Mainland High School Replacement Project
Daytona Beach, FL
Architect: Reynolds Smith and Hills Inc.
The Mainland High School Replacement Project in Daytona Beach Florida is truly a breathtaking project to view. With 631,000 Interstate jumbo utility brick along with 452,000 concrete masonry units this project is a study of various masonry products being placed together in a manner that is as aesthetically grand as any project in the nation. Holding true to a Florida Coastal theme with the color selection, Interstate's Baja Brown, Arctic White, and Desert Sand brick were selected for the project. The project utilizes color schemes and brickwork patterns that are central in making the project a success. The arch detail and the soldier coursing of the arctic white brick provide enough of a relief in the desert sand field color to give the building a sense of scale. The Baja brown base, laid in soldier coursing, anchors the buildings while matching the roof tile. The masonry further compliments the building by seamlessly blending various components and materials to produce a structure that is both pleasing to the eye while holding true to the historical Spanish architectural influences found in the local buildings.
The scope of the project was a complete replacement of the existing Mainland High School in Daytona Beach Florida. The campus consists of five buildings shown throughout the photographs. Building One is the Classroom and Media Center Building facing International Speedway Blvd. Building Two is the Cafeteria, Administration, and Classroom Building. Its main entrance opens into a courtyard area that seamlessly ties five separate buildings into one community. Building Three is The Vince Carter Athletic Center. Anchored by a substantial gift from Mr. Carter, this athletic center and its facilities would rival any high school and most small colleges. This fact is due to the substantial generosity of Mr. Carter, an alumni of the original Mainland High School. Building Four is the Performing Arts Building. Its stage, box office and theater works are considered state of the art. Both façades face International Speedway Blvd. These buildings, as illustrated by the photographs, are the focal points of appreciation for the general public that will view the campus from the Speedway, or as they bring their child to school.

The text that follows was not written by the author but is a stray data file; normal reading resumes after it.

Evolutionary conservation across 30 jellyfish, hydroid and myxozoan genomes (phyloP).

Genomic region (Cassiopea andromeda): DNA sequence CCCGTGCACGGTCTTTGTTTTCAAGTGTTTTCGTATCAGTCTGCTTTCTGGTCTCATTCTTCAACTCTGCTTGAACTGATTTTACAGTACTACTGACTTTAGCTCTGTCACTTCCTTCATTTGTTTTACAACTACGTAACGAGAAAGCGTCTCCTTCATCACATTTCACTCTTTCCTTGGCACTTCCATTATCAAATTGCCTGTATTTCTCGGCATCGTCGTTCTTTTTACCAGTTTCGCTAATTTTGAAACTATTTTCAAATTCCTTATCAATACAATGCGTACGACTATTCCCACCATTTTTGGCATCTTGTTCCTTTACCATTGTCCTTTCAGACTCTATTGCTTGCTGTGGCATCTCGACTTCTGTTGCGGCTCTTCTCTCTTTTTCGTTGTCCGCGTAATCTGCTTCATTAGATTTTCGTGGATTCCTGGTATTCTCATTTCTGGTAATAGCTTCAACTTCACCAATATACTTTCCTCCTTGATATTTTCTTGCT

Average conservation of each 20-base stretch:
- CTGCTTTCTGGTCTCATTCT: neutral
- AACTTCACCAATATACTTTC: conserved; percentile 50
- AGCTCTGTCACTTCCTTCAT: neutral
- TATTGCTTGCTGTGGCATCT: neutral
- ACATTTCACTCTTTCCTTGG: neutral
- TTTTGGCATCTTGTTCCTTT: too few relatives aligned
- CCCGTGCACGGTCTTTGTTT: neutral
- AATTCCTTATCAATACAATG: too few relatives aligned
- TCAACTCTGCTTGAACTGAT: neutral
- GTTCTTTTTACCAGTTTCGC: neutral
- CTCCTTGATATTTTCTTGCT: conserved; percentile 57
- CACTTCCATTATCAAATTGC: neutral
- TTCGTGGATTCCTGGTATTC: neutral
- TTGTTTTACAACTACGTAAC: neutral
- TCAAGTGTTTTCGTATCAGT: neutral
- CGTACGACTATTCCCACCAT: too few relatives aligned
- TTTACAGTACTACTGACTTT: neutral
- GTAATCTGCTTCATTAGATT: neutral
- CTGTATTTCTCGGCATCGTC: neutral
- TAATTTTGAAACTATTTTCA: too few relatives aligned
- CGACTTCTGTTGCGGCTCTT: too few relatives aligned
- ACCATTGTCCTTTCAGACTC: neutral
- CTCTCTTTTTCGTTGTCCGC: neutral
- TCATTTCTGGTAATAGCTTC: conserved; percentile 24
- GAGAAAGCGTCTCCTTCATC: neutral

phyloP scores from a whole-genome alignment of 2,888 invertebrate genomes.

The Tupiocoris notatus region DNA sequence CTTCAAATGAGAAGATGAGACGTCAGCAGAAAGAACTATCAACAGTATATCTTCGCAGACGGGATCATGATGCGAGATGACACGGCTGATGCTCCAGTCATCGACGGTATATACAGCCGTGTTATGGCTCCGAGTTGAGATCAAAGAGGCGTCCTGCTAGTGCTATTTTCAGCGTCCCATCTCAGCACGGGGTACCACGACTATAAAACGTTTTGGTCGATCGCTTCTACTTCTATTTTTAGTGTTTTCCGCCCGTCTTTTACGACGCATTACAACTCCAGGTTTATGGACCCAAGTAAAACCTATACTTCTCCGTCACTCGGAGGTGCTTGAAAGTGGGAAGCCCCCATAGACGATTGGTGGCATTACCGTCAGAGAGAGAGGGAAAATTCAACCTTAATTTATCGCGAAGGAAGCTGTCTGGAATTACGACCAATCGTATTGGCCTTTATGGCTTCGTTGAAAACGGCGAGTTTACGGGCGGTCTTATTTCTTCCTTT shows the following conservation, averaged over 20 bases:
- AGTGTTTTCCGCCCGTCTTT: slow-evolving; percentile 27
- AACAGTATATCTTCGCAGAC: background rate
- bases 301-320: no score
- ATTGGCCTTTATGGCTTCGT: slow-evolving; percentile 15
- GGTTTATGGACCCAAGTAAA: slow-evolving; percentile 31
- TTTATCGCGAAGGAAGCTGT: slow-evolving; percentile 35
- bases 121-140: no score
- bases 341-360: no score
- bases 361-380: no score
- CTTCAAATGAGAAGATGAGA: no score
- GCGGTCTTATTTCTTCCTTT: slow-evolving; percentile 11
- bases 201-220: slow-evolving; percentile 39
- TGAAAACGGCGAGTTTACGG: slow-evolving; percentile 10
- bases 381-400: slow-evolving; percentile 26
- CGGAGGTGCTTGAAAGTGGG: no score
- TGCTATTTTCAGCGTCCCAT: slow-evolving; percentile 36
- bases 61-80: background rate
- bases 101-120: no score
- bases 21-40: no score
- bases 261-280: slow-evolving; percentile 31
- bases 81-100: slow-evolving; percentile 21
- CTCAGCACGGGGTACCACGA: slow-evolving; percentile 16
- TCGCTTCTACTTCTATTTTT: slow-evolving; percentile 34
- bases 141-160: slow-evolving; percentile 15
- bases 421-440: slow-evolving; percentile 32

The focal point for the student consists in the grand courtyard area that is created by the five buildings of the campus. As shown in the photographs, the courtyard has various locales that can provide the student with views that are both aesthetically pleasing while providing a respite from the work that takes place in the buildings. From the lunch overlook on Building Two's balcony, to the view both of and from the Media Center in Building One, along with the congregation areas at the west and east ends of the courtyard, these areas are the social hub of the school. All of these areas are created and then beautified by the masonry scope of the project.